Social cognition impairment plays a role in the pathology of many psychiatric disorders (Cotter et al., 2018). Based on studies, social cognitive impairment may be common in patients with basal ganglia abnormalities, such as Huntington disease, Parkinson’s disease, and perhaps OCD (Bodden, Dodel & Kalbe, 2010). A study by Mısır et al. (2018) showed that patients with OCD showed significant impairment in the auditory-social and perceptual-social aspects of the theory of mind. In a study by Grisham et al. (Quoted by Movahedi et al., 2014), severe symptoms of the disorder were associated with a decreased ability of the theory of mind and reduced accuracy in deciphering the hate emotion. 
This study indicated that obsessive-compulsive symptoms are related to the difficulty in understanding the views of others and deciphering the expression of faces. A study by Kang et al. (Kang, Namkoong, Yoo, Jhung & Kim, 2012) showed that patients with OCD had a significant reduction in perspective-taking compared with the control group and experienced perceptual bias of hate in response to ambiguous facial expressions. In the study by Aigner et al. (2007), patients with OCD had impairment in emotion recognition (as a component of social cognition) compared with the control group (Aigner et al., 2007). Some studies have found no evidence of social pathology in OCD patients; for example, in the study by Mavrogiorgou et al. (2016), the basic abilities of social cognition in OCD patients did not significantly than the control group.
The wide prevalence and complexity of OCD on the one hand, and its individual, familial, and social complications, on the other hand, have made theorists, researchers, and clinical specialists evaluate various aspects of these disorders and theorize about their pathology, prevention, and treatment and offer different models; however, its vast dimensions are still unknown. To predict and control this disorder, it is necessary to identify its associated factors. Due to the role of cognitive flexibility and social cognition in the symptoms of OCD and because the age of onset of OCD is often up to 35 years and most patients are women (American Psychiatric Association, 2013; Forray, Focseneanu, Pittman, McDougle & Neill Epperson, 2010) and also considering that the physical and mental health of women as future mothers is one of the most fundamental factors in creating a favorable atmosphere in the family as the first base of education, in the present study, the role of these variables in the emergence and persistence of obsessive-compulsive symptoms was investigated.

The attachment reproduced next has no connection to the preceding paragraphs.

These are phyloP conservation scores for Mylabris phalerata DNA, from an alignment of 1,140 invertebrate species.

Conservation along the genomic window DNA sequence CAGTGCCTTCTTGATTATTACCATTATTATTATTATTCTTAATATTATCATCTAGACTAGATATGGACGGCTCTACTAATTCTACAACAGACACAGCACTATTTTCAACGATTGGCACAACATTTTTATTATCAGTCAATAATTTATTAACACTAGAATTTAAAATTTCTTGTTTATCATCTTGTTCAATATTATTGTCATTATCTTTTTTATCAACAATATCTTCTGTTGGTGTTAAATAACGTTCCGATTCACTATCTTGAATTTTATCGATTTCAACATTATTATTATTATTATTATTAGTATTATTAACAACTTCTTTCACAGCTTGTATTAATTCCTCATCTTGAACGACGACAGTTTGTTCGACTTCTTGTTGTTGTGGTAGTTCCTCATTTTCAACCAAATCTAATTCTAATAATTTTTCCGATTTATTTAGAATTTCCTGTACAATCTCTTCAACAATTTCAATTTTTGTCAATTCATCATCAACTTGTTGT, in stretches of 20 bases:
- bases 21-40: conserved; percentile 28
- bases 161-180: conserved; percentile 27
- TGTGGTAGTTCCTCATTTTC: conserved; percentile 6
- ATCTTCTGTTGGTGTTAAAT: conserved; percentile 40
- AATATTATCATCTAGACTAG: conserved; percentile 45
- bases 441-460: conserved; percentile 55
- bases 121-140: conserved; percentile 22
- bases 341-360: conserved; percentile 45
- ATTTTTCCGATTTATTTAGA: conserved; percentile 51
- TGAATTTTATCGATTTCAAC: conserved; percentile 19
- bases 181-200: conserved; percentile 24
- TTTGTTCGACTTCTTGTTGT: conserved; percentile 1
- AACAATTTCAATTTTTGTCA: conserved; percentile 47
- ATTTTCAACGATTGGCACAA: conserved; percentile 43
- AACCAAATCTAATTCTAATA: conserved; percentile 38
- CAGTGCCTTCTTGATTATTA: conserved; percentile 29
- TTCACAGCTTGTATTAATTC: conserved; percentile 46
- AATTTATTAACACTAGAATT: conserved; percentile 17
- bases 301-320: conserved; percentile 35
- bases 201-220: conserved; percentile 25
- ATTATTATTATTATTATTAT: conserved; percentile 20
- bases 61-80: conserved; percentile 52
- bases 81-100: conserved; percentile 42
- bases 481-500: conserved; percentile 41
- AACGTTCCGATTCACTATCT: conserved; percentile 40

Thus, this study lays the proper groundwork for therapists to design strategies to reduce obsessive-compulsive symptoms. Finally, the novelty of the research topic as well as the lack of similar topics in international studies and those conducted in Iran can indicate the need for this research. Accordingly, the present study aimed at answering whether there is a relationship between cognitive flexibility and social cognition with obsessive-compulsive symptoms in students, and also whether cognitive flexibility and social cognition are able to predict these symptoms.